Self-defence as a fashionable sport: That’s what Krav Maga is
Krav Maga sounds exotic. This sport focuses on a modern form of self-defence and extremely effective close combat. This trendy sport is becoming increasingly popular all over the world and is offered on a large number of fitness courses. In the following sections, we will show that Krav Maga is not only found in the fitness sector and reveal where the martial art’s origins lie.
Who is Krav Maga suitable for?
Krav Maga is a sport that can basically be learned and practised by anyone, regardless of gender, age or physical condition. The aim of this sport is to learn appropriate techniques to be able to defend oneself effectively against violence. But the pure idea of fitness is also in the spotlight nowadays – as with all martial arts, a good level of fitness can be built up relatively quickly.
In group fitness courses in particular, it is interesting to compare oneself directly with fellow participants. Martial arts enthusiasts can now also track their performance. ROOQ sensors, for example, provide them with numbers, data and facts about all their sessions for the first time.
What are the rules of Krav Maga?
Almost all martial arts have competitions so that athletes can measure their strength. To ensure fair duels, there are fixed rules. In Krav Maga, rules play a subordinate role, just as in real conflict situations there are no rules to which the participants adhere. Krav Maga is therefore not based on the idea of competition.
There is only one rule that applies in Krav Maga at all times: Do not injure yourself. As in other sports, great value is placed on respectful interaction with training partners. The aim of Krav Maga is to avoid unnecessary violence, injuries or accidents and still gain control over the opponent as quickly as possible.
What is Krav Maga?
Krav Maga combines techniques from boxing, kickboxing, knife fighting, stick fighting, ground fighting, aikido, karate, judo and jiu-jitsu. Translated from Hebrew, Krav Maga means “contact combat”, a fighting activity that is easy to learn and purposeful.
The aim of this physical sport is to use simple principles and intuitive movements that a fighter can call upon even under great pressure. The two core areas are close combat and the defence against attacks by an opponent. In Krav Maga, attacks can be of various kinds: Strangleholds, punches, kicks, knife or stick attacks or attacking the sensitive parts of the attacker’s body – such as the throat, the eyes or even the genitals.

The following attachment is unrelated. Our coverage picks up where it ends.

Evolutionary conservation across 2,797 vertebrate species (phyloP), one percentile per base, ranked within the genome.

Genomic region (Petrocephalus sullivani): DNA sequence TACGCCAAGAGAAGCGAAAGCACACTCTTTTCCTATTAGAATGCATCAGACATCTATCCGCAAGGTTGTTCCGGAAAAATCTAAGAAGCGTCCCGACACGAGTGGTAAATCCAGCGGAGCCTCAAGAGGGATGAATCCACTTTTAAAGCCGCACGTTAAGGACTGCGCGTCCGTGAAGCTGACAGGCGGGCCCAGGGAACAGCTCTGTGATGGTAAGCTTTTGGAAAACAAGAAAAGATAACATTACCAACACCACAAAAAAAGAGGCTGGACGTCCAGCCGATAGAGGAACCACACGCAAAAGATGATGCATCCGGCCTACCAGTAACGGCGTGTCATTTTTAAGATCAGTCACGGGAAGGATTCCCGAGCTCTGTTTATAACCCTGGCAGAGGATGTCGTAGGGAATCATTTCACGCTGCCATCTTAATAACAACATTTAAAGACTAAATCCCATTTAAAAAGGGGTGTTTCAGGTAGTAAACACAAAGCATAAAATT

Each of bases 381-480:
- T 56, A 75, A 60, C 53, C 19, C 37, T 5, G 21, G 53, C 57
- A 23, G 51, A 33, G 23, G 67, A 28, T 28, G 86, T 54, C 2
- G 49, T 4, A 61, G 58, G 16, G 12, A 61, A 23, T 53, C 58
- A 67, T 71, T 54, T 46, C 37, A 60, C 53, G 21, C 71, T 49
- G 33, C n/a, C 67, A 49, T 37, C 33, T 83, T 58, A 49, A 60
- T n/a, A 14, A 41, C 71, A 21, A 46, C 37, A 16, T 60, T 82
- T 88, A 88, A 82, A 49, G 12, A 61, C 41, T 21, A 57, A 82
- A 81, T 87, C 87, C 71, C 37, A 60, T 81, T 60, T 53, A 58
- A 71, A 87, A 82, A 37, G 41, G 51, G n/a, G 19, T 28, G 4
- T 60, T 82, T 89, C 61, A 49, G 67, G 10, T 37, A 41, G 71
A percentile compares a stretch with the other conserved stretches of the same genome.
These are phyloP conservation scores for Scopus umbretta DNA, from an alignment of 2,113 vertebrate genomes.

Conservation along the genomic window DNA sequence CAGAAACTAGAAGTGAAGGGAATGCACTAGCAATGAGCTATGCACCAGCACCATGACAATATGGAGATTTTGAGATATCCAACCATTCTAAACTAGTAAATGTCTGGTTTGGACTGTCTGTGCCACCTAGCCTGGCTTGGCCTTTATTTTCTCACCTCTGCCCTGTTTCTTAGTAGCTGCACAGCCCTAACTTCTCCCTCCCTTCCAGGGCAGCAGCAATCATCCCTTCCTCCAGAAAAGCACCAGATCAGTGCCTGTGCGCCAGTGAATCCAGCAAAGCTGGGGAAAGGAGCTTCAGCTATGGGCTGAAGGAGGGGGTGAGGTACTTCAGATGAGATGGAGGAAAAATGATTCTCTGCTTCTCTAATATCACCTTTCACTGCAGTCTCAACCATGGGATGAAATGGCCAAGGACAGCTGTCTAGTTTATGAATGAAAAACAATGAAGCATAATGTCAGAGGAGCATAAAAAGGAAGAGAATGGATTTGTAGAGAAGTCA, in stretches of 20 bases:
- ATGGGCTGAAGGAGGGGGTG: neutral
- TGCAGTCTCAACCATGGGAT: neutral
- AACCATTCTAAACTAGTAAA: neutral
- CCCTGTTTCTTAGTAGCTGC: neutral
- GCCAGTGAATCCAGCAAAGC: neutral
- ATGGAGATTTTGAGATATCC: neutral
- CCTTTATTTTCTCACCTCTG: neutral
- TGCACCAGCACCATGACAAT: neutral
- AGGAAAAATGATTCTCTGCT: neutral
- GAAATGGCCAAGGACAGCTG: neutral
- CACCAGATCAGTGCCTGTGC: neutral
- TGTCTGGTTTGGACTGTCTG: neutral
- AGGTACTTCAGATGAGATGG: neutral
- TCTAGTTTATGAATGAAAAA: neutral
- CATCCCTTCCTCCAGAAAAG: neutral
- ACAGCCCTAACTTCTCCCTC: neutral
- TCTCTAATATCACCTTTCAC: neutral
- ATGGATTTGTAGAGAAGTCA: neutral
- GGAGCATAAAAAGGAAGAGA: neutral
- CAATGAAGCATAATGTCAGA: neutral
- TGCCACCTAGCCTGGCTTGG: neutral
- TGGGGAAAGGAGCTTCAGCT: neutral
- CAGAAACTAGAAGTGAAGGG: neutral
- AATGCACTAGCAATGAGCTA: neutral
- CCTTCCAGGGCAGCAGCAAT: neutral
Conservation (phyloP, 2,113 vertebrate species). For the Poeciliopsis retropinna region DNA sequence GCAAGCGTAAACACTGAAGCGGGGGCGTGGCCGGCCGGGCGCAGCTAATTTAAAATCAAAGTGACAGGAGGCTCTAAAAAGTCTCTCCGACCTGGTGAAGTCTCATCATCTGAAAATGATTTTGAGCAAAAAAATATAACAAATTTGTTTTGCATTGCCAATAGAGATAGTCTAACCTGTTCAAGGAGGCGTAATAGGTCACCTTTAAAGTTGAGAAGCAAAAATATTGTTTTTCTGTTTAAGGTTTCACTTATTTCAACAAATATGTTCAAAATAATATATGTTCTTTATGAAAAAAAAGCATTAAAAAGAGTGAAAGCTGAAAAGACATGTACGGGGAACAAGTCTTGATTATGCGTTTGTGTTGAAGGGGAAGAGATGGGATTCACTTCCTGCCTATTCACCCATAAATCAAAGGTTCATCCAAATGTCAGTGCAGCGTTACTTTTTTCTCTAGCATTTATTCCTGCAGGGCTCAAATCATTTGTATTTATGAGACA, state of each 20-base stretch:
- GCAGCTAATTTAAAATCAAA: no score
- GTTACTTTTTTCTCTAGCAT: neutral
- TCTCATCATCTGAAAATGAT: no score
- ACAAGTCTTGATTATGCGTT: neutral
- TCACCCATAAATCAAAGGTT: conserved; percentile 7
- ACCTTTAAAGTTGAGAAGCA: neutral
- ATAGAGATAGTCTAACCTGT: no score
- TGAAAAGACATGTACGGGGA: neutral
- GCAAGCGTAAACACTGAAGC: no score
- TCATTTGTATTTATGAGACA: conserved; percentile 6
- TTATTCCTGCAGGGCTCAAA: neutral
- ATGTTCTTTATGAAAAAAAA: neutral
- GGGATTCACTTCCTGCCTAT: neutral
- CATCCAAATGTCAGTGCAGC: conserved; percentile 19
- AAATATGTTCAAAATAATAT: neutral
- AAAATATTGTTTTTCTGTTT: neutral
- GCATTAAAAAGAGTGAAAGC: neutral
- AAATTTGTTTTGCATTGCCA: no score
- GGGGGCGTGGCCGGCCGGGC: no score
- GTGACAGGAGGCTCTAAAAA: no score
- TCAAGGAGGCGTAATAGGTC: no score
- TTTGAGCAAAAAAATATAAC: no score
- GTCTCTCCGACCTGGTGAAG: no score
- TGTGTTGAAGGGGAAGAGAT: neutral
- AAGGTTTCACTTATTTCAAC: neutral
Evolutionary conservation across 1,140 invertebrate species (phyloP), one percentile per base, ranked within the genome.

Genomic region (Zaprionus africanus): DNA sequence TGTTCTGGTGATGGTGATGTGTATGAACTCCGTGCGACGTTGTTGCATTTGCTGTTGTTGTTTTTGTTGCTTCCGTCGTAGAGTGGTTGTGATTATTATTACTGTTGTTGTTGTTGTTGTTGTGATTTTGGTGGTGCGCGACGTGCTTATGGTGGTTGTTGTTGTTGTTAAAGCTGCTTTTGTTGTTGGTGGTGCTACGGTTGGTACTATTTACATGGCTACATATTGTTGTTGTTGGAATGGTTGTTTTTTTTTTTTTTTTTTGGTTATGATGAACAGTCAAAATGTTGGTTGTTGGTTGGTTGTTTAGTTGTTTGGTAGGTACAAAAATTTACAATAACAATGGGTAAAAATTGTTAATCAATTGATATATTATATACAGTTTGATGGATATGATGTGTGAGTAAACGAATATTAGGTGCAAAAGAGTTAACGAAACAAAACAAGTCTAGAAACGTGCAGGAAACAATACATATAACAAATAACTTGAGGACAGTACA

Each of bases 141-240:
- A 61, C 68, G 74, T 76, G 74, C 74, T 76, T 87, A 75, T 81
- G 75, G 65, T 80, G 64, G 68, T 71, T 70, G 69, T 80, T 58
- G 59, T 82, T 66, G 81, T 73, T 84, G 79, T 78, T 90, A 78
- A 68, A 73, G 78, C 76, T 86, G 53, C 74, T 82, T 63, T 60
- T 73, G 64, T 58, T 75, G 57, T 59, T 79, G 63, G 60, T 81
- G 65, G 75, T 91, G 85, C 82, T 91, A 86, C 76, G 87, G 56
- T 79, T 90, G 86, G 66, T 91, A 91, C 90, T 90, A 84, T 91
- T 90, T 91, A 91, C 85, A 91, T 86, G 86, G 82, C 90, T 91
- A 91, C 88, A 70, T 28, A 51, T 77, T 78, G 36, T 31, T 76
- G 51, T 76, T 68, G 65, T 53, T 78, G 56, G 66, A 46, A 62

Krav Maga’s origins
Krav Maga originated in Israel and was originally developed by Imrich “Imi” Lichtenfeld (Imi Sde-Or) for the border troops and special forces. Lichtenfeld, who was born in Budapest in 1910, was successful as a boxer and wrestler. He passed on his knowledge and experience in the field of martial arts: In the 1930s, Lichtenfeld taught his fighting method for the first time to support Jews living in Slovakia against anti-Semitic attacks.
After his time in the British army, he was allowed to enter Palestine in 1942. Upon the establishment of the State of Israel in 1948, he joined the Israeli army as a close combat instructor. When he left the army, Lichtenfeld took over the military Krav Maga programme for police officers and civilians.
In the beginning, the sport of Krav Maga was used by the Israeli Defence Forces (IDF), but later it was refined for the civilian sector. Today, the aim of the so-called IMI system is still to teach self-defence skills to people of all ages and genders.
Where is Krav Maga used?
Krav Maga is practised by rescue services, the police and in the security sector as well as by the military. The sport is purely focused on self-defence and self-protection. There are no competitions, traditions or rituals in Krav Maga. The training also differs from other martial arts, because the focus is on the aspect of self-defence: Efficiency and effectiveness are internalised by the learners in every practice session in order to protect themselves in the best possible way.
One focus of training is fighting under strong physical exertion, which is supposed to simulate an attack under extreme stress. Krav Maga even combines athletic exercises for strengthening and endurance with technical elements to serve as preparation for self-defence techniques.
Today, Krav Maga is also very popular in the private sector as a fitness hobby and is taught worldwide. It is used for self-defence, de-escalation, stress resistance and has added benefits for health and fitness. In the security sector and with the police, the focus of training is on de-escalation, self-protection, operational tactics, personal protection, event protection, and removal and control techniques.